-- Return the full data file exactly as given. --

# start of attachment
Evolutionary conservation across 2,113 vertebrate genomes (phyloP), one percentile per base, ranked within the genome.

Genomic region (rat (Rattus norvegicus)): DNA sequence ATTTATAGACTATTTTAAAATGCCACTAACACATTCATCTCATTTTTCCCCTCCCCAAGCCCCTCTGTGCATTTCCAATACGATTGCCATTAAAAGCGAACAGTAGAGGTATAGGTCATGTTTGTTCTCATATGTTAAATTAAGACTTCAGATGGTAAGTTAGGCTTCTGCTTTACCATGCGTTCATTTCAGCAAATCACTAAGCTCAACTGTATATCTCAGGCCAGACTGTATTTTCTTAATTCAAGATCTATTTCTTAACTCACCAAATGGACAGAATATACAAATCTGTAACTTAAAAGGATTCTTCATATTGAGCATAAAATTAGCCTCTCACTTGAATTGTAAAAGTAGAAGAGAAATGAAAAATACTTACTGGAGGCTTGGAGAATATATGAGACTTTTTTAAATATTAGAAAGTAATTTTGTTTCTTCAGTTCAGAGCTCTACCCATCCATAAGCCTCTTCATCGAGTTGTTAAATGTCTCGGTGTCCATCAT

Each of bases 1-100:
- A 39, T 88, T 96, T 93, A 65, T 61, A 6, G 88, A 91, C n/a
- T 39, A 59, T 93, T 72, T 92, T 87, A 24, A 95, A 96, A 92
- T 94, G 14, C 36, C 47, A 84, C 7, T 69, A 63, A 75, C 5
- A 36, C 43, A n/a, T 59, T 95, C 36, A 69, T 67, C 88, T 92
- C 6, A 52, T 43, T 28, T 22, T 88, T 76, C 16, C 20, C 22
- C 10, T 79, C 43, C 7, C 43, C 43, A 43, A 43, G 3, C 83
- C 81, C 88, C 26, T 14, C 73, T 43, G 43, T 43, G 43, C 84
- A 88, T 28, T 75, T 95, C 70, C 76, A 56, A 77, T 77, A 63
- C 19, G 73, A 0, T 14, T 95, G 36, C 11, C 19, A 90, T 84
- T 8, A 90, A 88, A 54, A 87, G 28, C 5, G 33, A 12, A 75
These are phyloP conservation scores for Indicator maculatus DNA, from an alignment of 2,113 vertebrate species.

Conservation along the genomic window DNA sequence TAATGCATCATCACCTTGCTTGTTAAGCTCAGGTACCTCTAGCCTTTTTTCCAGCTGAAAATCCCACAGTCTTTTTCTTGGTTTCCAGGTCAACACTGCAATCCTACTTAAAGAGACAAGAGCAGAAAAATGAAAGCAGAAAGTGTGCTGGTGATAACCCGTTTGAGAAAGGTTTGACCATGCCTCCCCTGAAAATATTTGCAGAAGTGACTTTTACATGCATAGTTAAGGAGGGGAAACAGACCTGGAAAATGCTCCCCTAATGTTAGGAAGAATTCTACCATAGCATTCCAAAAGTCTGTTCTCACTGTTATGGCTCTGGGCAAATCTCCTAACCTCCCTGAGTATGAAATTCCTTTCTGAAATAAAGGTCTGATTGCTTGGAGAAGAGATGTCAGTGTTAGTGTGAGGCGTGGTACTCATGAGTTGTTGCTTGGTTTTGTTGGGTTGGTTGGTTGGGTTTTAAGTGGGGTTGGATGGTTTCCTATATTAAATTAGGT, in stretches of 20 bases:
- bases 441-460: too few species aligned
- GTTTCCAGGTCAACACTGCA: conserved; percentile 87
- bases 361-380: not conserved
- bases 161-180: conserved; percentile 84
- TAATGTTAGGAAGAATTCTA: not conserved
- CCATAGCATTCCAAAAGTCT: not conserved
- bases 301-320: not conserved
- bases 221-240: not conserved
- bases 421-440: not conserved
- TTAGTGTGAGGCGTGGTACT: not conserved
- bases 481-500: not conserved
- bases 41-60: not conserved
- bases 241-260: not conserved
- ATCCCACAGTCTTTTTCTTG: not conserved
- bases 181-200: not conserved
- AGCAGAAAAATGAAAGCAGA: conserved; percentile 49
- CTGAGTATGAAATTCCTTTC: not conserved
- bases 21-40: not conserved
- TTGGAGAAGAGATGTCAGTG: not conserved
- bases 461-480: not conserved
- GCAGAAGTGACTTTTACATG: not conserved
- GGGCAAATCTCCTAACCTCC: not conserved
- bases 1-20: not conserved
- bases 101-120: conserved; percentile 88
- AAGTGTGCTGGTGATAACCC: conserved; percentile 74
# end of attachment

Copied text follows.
Evolutionary conservation across 2,113 vertebrate genomes (phyloP), one percentile per base, ranked within the genome.

Genomic region (rat (Rattus norvegicus)): DNA sequence ATTTATAGACTATTTTAAAATGCCACTAACACATTCATCTCATTTTTCCCCTCCCCAAGCCCCTCTGTGCATTTCCAATACGATTGCCATTAAAAGCGAACAGTAGAGGTATAGGTCATGTTTGTTCTCATATGTTAAATTAAGACTTCAGATGGTAAGTTAGGCTTCTGCTTTACCATGCGTTCATTTCAGCAAATCACTAAGCTCAACTGTATATCTCAGGCCAGACTGTATTTTCTTAATTCAAGATCTATTTCTTAACTCACCAAATGGACAGAATATACAAATCTGTAACTTAAAAGGATTCTTCATATTGAGCATAAAATTAGCCTCTCACTTGAATTGTAAAAGTAGAAGAGAAATGAAAAATACTTACTGGAGGCTTGGAGAATATATGAGACTTTTTTAAATATTAGAAAGTAATTTTGTTTCTTCAGTTCAGAGCTCTACCCATCCATAAGCCTCTTCATCGAGTTGTTAAATGTCTCGGTGTCCATCAT

Each of bases 1-100:
- A 39, T 88, T 96, T 93, A 65, T 61, A 6, G 88, A 91, C n/a
- T 39, A 59, T 93, T 72, T 92, T 87, A 24, A 95, A 96, A 92
- T 94, G 14, C 36, C 47, A 84, C 7, T 69, A 63, A 75, C 5
- A 36, C 43, A n/a, T 59, T 95, C 36, A 69, T 67, C 88, T 92
- C 6, A 52, T 43, T 28, T 22, T 88, T 76, C 16, C 20, C 22
- C 10, T 79, C 43, C 7, C 43, C 43, A 43, A 43, G 3, C 83
- C 81, C 88, C 26, T 14, C 73, T 43, G 43, T 43, G 43, C 84
- A 88, T 28, T 75, T 95, C 70, C 76, A 56, A 77, T 77, A 63
- C 19, G 73, A 0, T 14, T 95, G 36, C 11, C 19, A 90, T 84
- T 8, A 90, A 88, A 54, A 87, G 28, C 5, G 33, A 12, A 75
These are phyloP conservation scores for Indicator maculatus DNA, from an alignment of 2,113 vertebrate species.

Conservation along the genomic window DNA sequence TAATGCATCATCACCTTGCTTGTTAAGCTCAGGTACCTCTAGCCTTTTTTCCAGCTGAAAATCCCACAGTCTTTTTCTTGGTTTCCAGGTCAACACTGCAATCCTACTTAAAGAGACAAGAGCAGAAAAATGAAAGCAGAAAGTGTGCTGGTGATAACCCGTTTGAGAAAGGTTTGACCATGCCTCCCCTGAAAATATTTGCAGAAGTGACTTTTACATGCATAGTTAAGGAGGGGAAACAGACCTGGAAAATGCTCCCCTAATGTTAGGAAGAATTCTACCATAGCATTCCAAAAGTCTGTTCTCACTGTTATGGCTCTGGGCAAATCTCCTAACCTCCCTGAGTATGAAATTCCTTTCTGAAATAAAGGTCTGATTGCTTGGAGAAGAGATGTCAGTGTTAGTGTGAGGCGTGGTACTCATGAGTTGTTGCTTGGTTTTGTTGGGTTGGTTGGTTGGGTTTTAAGTGGGGTTGGATGGTTTCCTATATTAAATTAGGT, in stretches of 20 bases:
- bases 441-460: too few species aligned
- GTTTCCAGGTCAACACTGCA: conserved; percentile 87
- bases 361-380: not conserved
- bases 161-180: conserved; percentile 84
- TAATGTTAGGAAGAATTCTA: not conserved
- CCATAGCATTCCAAAAGTCT: not conserved
- bases 301-320: not conserved
- bases 221-240: not conserved
- bases 421-440: not conserved
- TTAGTGTGAGGCGTGGTACT: not conserved
- bases 481-500: not conserved
- bases 41-60: not conserved
- bases 241-260: not conserved
- ATCCCACAGTCTTTTTCTTG: not conserved
- bases 181-200: not conserved
- AGCAGAAAAATGAAAGCAGA: conserved; percentile 49
- CTGAGTATGAAATTCCTTTC: not conserved
- bases 21-40: not conserved
- TTGGAGAAGAGATGTCAGTG: not conserved
- bases 461-480: not conserved
- GCAGAAGTGACTTTTACATG: not conserved
- GGGCAAATCTCCTAACCTCC: not conserved
- bases 1-20: not conserved
- bases 101-120: conserved; percentile 88
- AAGTGTGCTGGTGATAACCC: conserved; percentile 74